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Sunday, October 18, 2020

How the next president can curb climate change

Report issues climate-action recommendations for next U.S. president

By Kathryn Dunkelman, Watson Institute for International and Public Affairs

A report issued by Brown University’s Climate Solutions Lab urges federal leaders to move climate change to the top of their domestic and foreign policy agendas in 2021.

The comprehensive report, “Presidential Climate Action on Day One: A Foreign Policy Guide for the Next U.S. President,” issued a sweeping set of recommended actions, both domestic and international, to address the impacts of climate change — from prohibiting federal spending on new fossil fuel infrastructure to working toward decarbonizing the aviation and shipping industries.

The report was released on Thursday, Oct. 8, by the Climate Solutions Lab at Brown’s Watson Institute for International and Public Affairs. The lab was established in 2020 as part of a University-wide Climate Solutions Initiative aimed at confronting climate inaction at the campus, city, state and global levels.

Co-author Jeff D. Colgan, director of the Climate Solutions Lab and an associate professor of political science, said the report provides federal leaders with a practical, actionable 10-step process for confronting what many believe is the century’s defining global challenge. 

According to the United Nations Intergovernmental Panel on Climate Change, the world must reduce its carbon emissions by 50% by 2030 to avoid further climate damages.

“Despite the doom and gloom you sometimes hear, the U.S. federal government is not helpless in its ability to address climate change,” Colgan said. “There are many actions that the executive branch can take, even without help from Congress.”

While it does not presume a specific outcome in next month’s presidential election, Colgan said the report is directed primarily at former Vice President Joe Biden, the Democratic presidential nominee, because he has issued the most assertive climate change plan in U.S. history.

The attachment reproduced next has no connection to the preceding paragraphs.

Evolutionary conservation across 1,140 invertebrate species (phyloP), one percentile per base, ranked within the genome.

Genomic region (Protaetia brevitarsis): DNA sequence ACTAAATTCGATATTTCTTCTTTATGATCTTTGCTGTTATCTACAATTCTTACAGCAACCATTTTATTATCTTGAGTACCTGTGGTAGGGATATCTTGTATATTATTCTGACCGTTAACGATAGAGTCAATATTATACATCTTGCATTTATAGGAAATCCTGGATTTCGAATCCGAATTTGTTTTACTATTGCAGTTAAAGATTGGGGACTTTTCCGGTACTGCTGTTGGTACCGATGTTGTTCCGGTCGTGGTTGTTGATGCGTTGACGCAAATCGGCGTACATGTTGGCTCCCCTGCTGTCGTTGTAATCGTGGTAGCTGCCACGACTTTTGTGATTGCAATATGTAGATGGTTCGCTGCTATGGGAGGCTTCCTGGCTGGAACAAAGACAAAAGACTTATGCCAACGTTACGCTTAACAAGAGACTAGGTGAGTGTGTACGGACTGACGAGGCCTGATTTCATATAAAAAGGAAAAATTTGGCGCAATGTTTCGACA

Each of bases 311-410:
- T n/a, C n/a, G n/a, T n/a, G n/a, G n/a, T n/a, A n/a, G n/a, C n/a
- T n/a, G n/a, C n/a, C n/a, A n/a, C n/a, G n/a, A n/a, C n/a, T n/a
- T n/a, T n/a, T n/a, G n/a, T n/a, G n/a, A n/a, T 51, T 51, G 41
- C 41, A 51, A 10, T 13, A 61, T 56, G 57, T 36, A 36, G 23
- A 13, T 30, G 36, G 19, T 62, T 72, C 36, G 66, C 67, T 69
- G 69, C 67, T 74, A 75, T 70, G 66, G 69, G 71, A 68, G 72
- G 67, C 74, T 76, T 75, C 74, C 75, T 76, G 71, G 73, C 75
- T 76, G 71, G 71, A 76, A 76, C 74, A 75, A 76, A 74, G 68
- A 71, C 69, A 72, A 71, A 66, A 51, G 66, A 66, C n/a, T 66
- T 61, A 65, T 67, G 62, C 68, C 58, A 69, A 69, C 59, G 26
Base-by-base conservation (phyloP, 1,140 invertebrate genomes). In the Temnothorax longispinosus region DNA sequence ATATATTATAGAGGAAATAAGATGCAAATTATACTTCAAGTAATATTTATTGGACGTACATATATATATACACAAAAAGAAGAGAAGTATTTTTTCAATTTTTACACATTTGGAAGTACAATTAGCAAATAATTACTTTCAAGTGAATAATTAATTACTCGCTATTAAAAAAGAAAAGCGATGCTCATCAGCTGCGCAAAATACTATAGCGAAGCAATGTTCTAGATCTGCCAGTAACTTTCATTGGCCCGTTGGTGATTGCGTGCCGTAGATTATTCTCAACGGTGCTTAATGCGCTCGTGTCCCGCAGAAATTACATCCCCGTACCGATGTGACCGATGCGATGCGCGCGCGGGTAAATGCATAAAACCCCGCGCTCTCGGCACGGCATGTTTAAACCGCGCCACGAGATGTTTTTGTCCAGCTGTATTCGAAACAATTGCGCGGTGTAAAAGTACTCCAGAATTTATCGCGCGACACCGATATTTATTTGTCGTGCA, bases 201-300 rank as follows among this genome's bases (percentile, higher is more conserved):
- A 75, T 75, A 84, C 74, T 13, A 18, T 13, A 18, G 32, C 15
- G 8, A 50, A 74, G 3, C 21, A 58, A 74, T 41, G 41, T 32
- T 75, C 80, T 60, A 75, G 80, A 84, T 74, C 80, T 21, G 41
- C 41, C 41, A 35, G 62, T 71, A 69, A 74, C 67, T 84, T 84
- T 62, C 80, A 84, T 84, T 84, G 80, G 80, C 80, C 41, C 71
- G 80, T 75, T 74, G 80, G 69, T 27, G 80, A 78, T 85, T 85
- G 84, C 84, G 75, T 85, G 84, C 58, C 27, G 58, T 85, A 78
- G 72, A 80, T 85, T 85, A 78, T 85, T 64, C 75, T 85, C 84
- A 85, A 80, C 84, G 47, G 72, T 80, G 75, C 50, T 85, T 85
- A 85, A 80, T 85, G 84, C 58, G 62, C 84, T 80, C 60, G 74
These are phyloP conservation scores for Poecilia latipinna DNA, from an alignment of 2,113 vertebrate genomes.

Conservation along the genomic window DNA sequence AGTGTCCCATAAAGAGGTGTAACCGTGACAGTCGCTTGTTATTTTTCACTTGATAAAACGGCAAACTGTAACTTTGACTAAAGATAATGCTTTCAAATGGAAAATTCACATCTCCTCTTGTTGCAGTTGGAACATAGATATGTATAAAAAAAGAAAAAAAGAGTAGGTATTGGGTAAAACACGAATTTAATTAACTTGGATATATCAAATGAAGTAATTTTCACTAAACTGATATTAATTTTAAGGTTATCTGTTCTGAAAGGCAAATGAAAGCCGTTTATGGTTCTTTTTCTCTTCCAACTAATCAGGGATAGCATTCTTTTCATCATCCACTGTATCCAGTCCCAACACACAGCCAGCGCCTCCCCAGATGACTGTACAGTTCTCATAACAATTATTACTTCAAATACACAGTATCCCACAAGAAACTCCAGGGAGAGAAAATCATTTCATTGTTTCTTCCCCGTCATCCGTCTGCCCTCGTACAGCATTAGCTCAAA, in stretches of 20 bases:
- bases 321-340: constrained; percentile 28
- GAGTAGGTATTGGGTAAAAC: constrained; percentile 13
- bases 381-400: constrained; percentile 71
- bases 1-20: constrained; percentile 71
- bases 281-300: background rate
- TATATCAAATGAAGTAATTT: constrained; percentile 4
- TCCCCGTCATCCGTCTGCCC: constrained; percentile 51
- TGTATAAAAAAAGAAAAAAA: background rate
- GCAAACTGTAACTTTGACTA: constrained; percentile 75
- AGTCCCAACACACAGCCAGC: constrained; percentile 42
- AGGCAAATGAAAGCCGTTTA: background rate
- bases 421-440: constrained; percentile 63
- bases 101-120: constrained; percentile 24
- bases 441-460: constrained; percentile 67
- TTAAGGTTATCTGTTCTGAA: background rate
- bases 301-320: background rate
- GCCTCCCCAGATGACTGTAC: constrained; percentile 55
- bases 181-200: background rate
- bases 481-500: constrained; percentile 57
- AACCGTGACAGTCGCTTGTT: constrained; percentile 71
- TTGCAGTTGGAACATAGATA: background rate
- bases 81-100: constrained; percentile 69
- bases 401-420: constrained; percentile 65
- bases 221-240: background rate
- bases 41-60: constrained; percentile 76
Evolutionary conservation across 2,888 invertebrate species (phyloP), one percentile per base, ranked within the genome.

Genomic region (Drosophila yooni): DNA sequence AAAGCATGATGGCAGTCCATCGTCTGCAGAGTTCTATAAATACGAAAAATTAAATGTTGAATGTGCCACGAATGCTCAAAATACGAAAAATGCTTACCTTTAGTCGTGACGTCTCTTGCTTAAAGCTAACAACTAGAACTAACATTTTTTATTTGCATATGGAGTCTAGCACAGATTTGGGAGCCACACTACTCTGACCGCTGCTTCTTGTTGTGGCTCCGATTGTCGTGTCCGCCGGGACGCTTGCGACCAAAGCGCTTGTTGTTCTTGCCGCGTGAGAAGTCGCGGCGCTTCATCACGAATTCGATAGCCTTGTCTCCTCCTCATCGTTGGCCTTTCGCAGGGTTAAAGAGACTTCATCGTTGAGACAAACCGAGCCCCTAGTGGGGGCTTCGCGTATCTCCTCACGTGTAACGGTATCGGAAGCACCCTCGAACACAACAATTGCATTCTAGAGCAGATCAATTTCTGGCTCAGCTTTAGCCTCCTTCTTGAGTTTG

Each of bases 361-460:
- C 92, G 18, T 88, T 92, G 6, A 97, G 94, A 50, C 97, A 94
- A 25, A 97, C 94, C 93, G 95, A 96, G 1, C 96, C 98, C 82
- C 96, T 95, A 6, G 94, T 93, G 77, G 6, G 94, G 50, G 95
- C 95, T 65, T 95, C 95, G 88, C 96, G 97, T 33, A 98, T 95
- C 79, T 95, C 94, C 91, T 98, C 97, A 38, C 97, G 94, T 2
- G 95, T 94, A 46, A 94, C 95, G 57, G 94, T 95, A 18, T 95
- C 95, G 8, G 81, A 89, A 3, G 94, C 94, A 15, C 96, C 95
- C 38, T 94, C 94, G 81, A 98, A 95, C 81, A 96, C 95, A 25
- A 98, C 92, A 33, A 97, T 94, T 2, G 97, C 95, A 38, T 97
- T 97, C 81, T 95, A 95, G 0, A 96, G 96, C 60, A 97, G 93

The report’s recommendations build on the Biden campaign’s climate commitments, proposing even more aggressive actions that can in some cases be acted upon via executive order on day one of the next presidential term.

Regardless of who wins the election, Colgan said: “The report contains recommendations that Democrats and Republicans can work together on — such as a climate club that commits to delivering a carbon emissions tax, which has gained support on both sides of the political aisle.”

Colgan and his fellow Climate Solutions Lab scholars sent the report directly to Congressional lawmakers on both sides of the aisle, to the Biden campaign’s climate policy advisers and to non-partisan public policy think tanks such as the Brookings Institution, the American Enterprise Institute and the Niskanen Center.

He co-authored the report with Fred Shaia, a Ph.D. student and presidential fellow in the Department of Political Science, after extensive study and discussion with prominent climate change experts at Brown and across the country.

Some domestic recommendations include:

  • directing the U.S. Federal Reserve to address systemic financial risks created by climate change;
  • declaring a national climate emergency, which would permit the president to use military funding to secure and decarbonize the electricity grid, accelerate the expansion of clean energy technologies and issue loan guarantees to clean energy developers and utilities; and
  • mitigating other climate risks to the domestic financial system.

International recommendations, among others, include:

  • creating an international “Climate Club” of countries that have collectively committed to reducing emissions, penalizing non-participants through carbon tariffs;
  • launching a new partnership with the world’s 10 leading democracies and making climate change a core priority; and
  • protecting the Amazon rainforest by working with leaders in Brazil and the international community.

“Domestic policy and foreign policy must work together, hand-in-glove,” Colgan said. “Each policy is weaker without the other.”